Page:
It can be hard to find gluten free snacks abroad, especially if you are planning a lot of hiking or long sightseeing day trips, so make sure to bring lots of safe gluten free items with you to snack on. I like to bring fruit bars, granola bars, small bags of crackers, instant oats and other dry goods which are easy to pack and can be difficult to find in other countries. I have never had an issue bringing dry goods in my checked or carry-on luggage, but peanut anything is not a good idea on flights.

I typically bring at least a dozen bars when I travel, as well as a package of crackers and bagels (bread gets destroyed in transit). Bars are easy and hold up well if you are going somewhere hot, remember that ones with chocolate coating will get melted. Nut or fruit bars hold up well, but bring a flavor variety or you will get sick of them. On my month long trip to China and Japan, I ate about 32 Larabars! And will never eat that flavor again.

Here are some of my favorite snack bars to bring:

Request a gluten free meal for your flight (but don’t rely on it)

When booking your flight, make sure to request a gluten free meal (most have this option), then phone back to remind them one week before and 24 hours before. Out of roughly 12 different airlines I’ve flown, only 7 have gotten my gluten free meal right, so never expect a meal to be waiting for you. I have also been served a single banana or apple as my ‘gluten free meal’ before too, so bring safe food for your journey.

I usually bring a sandwich or two on gluten free bagels or buns (bread doesn’t stand up well), as well as crackers and hummus, bars, beef jerky, dehydrated soup and a small fruit cup (check liquid amounts of under 100ml is printed on the cup). Meat and fresh fruit might get through the domestic portion of your trip, but expect it to be taken when crossing borders or going through customs.

Avoid eating in transit

I can honestly say I have been ‘glutened’ more times in airports than anywhere else while traveling. There are serious cross-contamination issues in busy airports and train stations, as well as rushed preparation, overworked staff and sometimes complete lack of any gluten free options. I would strongly recommend bringing enough gluten free food to last the duration of your journey and then some, anytime you take a long journey.

Dehydrated soups, noodles, porridges and oatmeals are usually fine to bring in you carry-on provided they don’t contain liquid and are easy to prepare with only hot water. Individual packages or instant cups are very convenient for transit, but larger packages to use during your trip are better value and easier to pack. Just don’t forget to bring a spoon or small Tupperware to use.

When you arrive at your destination, you might be jet-lagged, disorientated or tired, so having a ‘safe’ gluten-free meal to eat upon arrival will let you recover from the flight and adjust without the added stress of having to find gluten free food immediately. Once relaxed and refueled, you will be able to do your gluten free food research and find safe places to eat.

If you get stuck and need to eat on the go, opt for fruit, garden salad, veggie sticks, hardboiled eggs, plain rice and recognizable snack brands such as Classic Lay’s chips and Snickers chocolate bars.

Here are a few items I have enjoyed on my trips:

Bring vitamins and gluten digestive enzymes

In the event that you get ‘glutened’ while traveling, make sure you have multi-vitamins, probiotics, and digestive enzymes to help your body recover faster. It’s not recommended to take Imodium or other anti-diarrheal medicine as this can prolong the negative effects. Instead, drink lots of water, take vitamins and eat simple food such as rice and fruit until you feel better.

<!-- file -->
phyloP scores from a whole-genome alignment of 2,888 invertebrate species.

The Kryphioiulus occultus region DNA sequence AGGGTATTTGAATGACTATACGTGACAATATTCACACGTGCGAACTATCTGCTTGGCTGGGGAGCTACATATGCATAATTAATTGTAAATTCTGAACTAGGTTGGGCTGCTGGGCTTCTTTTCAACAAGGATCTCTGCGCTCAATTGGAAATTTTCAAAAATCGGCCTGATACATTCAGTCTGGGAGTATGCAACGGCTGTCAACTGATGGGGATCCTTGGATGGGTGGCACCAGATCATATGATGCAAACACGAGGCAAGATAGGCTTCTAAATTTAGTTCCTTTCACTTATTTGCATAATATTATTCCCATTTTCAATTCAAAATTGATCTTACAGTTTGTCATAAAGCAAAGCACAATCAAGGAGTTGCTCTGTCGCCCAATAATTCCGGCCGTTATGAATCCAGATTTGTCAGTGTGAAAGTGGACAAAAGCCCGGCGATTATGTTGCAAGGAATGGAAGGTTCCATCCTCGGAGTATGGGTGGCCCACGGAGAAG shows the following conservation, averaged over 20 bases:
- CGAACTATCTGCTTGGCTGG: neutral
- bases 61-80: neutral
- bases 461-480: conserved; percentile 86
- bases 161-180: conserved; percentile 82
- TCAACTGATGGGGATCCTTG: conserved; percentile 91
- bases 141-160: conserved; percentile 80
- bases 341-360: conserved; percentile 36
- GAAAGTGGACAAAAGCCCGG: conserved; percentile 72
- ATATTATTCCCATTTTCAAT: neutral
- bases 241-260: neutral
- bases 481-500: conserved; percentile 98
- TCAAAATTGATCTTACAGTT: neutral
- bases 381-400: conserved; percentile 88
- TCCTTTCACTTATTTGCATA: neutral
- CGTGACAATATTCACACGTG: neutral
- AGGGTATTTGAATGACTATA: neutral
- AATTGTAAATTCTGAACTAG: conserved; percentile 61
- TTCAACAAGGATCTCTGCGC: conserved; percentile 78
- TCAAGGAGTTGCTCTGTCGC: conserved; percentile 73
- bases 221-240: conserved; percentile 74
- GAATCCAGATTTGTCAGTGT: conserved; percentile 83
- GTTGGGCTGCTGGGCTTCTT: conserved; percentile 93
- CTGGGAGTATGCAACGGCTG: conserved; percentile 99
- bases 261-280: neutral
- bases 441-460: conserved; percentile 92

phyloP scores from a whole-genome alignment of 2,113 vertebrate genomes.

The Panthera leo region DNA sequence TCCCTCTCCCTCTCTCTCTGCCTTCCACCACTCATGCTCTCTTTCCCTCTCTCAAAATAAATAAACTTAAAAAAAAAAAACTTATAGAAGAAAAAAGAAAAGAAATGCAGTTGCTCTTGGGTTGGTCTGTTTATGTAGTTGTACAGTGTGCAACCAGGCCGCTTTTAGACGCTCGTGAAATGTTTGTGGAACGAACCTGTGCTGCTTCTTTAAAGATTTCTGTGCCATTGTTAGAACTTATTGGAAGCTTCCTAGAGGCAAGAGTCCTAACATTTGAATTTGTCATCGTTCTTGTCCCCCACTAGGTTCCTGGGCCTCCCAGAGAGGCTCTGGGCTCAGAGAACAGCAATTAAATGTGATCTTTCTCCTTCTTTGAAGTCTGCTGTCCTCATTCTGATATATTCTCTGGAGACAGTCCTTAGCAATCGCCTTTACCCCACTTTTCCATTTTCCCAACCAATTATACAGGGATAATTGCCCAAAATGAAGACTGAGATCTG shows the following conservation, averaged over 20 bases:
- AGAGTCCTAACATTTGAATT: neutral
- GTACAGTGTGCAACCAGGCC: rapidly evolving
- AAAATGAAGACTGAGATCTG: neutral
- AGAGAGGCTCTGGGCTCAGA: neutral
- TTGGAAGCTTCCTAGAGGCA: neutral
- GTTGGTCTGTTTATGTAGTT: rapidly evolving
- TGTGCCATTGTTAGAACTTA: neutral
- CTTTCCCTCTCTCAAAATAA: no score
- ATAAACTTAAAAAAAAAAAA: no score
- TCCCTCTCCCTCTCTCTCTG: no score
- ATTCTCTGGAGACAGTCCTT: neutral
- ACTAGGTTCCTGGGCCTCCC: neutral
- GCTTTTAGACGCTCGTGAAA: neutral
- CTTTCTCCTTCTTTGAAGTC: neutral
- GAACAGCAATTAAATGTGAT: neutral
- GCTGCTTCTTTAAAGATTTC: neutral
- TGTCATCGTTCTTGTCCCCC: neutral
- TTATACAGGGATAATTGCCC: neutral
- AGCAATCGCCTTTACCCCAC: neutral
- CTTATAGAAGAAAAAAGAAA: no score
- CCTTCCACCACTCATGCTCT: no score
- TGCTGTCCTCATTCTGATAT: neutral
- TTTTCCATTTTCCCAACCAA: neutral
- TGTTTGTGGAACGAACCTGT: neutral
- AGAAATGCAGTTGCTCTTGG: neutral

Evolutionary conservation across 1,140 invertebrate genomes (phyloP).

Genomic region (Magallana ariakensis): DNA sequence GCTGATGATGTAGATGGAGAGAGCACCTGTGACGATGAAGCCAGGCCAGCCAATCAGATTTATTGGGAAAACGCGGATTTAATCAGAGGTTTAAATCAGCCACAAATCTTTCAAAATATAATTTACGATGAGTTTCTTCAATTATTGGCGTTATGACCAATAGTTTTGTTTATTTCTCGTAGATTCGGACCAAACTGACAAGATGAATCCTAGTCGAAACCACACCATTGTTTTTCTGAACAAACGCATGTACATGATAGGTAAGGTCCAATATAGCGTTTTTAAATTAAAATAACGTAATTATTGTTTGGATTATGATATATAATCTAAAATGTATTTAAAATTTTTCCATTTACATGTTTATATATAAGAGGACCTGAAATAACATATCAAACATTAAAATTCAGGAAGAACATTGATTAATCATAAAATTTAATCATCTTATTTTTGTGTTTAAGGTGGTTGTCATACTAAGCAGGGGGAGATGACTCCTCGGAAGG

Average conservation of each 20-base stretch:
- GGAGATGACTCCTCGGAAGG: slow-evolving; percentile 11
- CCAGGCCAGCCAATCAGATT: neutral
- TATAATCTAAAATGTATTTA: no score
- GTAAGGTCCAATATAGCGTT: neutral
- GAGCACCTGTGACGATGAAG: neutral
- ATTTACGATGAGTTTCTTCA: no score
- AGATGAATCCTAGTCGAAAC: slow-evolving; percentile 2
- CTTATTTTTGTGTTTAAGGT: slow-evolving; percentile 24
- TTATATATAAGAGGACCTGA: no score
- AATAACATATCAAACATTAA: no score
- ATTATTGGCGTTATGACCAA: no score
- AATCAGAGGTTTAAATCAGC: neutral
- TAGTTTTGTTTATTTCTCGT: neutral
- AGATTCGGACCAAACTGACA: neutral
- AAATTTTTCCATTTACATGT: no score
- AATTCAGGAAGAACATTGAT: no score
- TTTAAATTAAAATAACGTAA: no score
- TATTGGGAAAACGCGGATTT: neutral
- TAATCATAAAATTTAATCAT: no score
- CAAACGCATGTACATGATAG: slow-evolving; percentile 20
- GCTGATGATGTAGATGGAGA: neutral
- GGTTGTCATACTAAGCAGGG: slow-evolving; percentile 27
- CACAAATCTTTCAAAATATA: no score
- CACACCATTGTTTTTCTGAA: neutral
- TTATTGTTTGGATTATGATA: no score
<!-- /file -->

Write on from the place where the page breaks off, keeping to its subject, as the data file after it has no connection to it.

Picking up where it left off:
I have also tried having meal replacement shakes for a few meals following getting sick and it sometimes helps. I often bring a few packages of individual Vega Shake Powder and they are easy to make water or milk.

I recently tried Gluten Relief digestive enzymes for the first time when I got sick in China, and I am certain they helped speed up my recovery. I took several right after ingesting the contaminated food, and then more about 4 hours later. I am sure it helped me recover twice as fast as normal. It should be noted that these aren’t meant to be used by Celiacs as a preventative treatment, and it is theoretical if they help, but I feel that they do and will continue to travel with mine.

Find someone who speaks the language

I found that hiring a guide who could speak both English as well as the local language was invaluable to eating gluten free while traveling in Eastern Europe and East Asia (both challenging areas). If you can explain your dietary needs to your guide and have them speak to the chef who is preparing your food, it can have better results than using language cards alone. Make sure to tip your guide well, as it will show gratitude for their extra work in helping you eat safely.

I traveled with G Adventures in China for two weeks and my guide went out of her way to help me eat safely. I also had a fantastic experience with Intrepid Travel and Moose Tours. I would definitely suggest using a tour company for your first big trip abroad or in more challenging areas because it makes it so much easier if you have a good guide.

When in doubt, don’t eat it

Chances are there will be times when you can’t be sure what you are being served is gluten free. My advice is to go hungry (or dig into some of your gluten free snacks!). It’s not worth being sick for several days to take a risk. If you don’t feel confident you will get a gluten free meal, opt for hard boiled eggs, plain rice, fruit and plain grilled meat. Always abide by this rule of thumb – “if it’s brown, put it down!” – sauces that are dark brown in color almost always contain gluten ingredients like soy sauce, thickening agents, packaged stock seasoning or malt vinegar and are best avoided.

I hope these tips are helpful to my fellow gluten free travelers. Gluten free travel is challenging in many places, but with some planning, it’s possible to have a safe and enjoyable trip. Please comment below if you have other tips to add.  Don’t let your gluten free diet stop you from exploring our amazing world!

Safe travels!